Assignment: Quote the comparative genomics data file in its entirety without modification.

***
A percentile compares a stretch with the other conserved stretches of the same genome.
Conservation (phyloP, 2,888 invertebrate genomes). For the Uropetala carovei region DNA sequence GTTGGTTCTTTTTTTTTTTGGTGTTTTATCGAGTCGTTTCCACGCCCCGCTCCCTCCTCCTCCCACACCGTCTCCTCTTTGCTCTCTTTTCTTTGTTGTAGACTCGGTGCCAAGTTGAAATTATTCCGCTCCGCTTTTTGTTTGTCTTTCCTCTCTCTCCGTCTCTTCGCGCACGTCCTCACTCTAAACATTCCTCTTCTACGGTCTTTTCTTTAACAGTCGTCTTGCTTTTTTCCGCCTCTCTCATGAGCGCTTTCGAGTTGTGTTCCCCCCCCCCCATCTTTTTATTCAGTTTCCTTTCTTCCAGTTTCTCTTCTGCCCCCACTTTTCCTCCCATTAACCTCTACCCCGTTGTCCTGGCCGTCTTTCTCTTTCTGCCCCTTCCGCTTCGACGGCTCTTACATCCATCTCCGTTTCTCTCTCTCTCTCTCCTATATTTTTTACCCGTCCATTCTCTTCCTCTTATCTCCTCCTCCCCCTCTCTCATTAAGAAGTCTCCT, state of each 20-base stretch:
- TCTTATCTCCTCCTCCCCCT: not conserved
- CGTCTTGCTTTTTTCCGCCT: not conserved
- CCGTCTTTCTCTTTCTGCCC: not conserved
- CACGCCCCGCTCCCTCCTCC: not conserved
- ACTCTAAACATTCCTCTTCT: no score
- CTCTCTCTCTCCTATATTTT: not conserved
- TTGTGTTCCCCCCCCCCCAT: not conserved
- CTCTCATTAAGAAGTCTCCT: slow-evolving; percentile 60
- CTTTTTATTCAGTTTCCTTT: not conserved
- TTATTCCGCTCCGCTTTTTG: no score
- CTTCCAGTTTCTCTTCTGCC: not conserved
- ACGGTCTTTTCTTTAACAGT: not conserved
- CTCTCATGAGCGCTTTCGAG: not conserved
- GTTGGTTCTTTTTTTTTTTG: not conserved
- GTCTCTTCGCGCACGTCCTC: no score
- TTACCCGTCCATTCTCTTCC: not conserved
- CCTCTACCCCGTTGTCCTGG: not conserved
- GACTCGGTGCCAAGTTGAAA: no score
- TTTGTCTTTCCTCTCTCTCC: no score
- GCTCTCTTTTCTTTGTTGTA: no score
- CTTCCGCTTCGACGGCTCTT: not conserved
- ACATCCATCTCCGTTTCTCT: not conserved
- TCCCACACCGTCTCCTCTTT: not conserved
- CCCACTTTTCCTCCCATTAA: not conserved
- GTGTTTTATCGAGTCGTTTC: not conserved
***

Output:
A percentile compares a stretch with the other conserved stretches of the same genome.
Conservation (phyloP, 2,888 invertebrate genomes). For the Uropetala carovei region DNA sequence GTTGGTTCTTTTTTTTTTTGGTGTTTTATCGAGTCGTTTCCACGCCCCGCTCCCTCCTCCTCCCACACCGTCTCCTCTTTGCTCTCTTTTCTTTGTTGTAGACTCGGTGCCAAGTTGAAATTATTCCGCTCCGCTTTTTGTTTGTCTTTCCTCTCTCTCCGTCTCTTCGCGCACGTCCTCACTCTAAACATTCCTCTTCTACGGTCTTTTCTTTAACAGTCGTCTTGCTTTTTTCCGCCTCTCTCATGAGCGCTTTCGAGTTGTGTTCCCCCCCCCCCATCTTTTTATTCAGTTTCCTTTCTTCCAGTTTCTCTTCTGCCCCCACTTTTCCTCCCATTAACCTCTACCCCGTTGTCCTGGCCGTCTTTCTCTTTCTGCCCCTTCCGCTTCGACGGCTCTTACATCCATCTCCGTTTCTCTCTCTCTCTCTCCTATATTTTTTACCCGTCCATTCTCTTCCTCTTATCTCCTCCTCCCCCTCTCTCATTAAGAAGTCTCCT, state of each 20-base stretch:
- TCTTATCTCCTCCTCCCCCT: not conserved
- CGTCTTGCTTTTTTCCGCCT: not conserved
- CCGTCTTTCTCTTTCTGCCC: not conserved
- CACGCCCCGCTCCCTCCTCC: not conserved
- ACTCTAAACATTCCTCTTCT: no score
- CTCTCTCTCTCCTATATTTT: not conserved
- TTGTGTTCCCCCCCCCCCAT: not conserved
- CTCTCATTAAGAAGTCTCCT: slow-evolving; percentile 60
- CTTTTTATTCAGTTTCCTTT: not conserved
- TTATTCCGCTCCGCTTTTTG: no score
- CTTCCAGTTTCTCTTCTGCC: not conserved
- ACGGTCTTTTCTTTAACAGT: not conserved
- CTCTCATGAGCGCTTTCGAG: not conserved
- GTTGGTTCTTTTTTTTTTTG: not conserved
- GTCTCTTCGCGCACGTCCTC: no score
- TTACCCGTCCATTCTCTTCC: not conserved
- CCTCTACCCCGTTGTCCTGG: not conserved
- GACTCGGTGCCAAGTTGAAA: no score
- TTTGTCTTTCCTCTCTCTCC: no score
- GCTCTCTTTTCTTTGTTGTA: no score
- CTTCCGCTTCGACGGCTCTT: not conserved
- ACATCCATCTCCGTTTCTCT: not conserved
- TCCCACACCGTCTCCTCTTT: not conserved
- CCCACTTTTCCTCCCATTAA: not conserved
- GTGTTTTATCGAGTCGTTTC: not conserved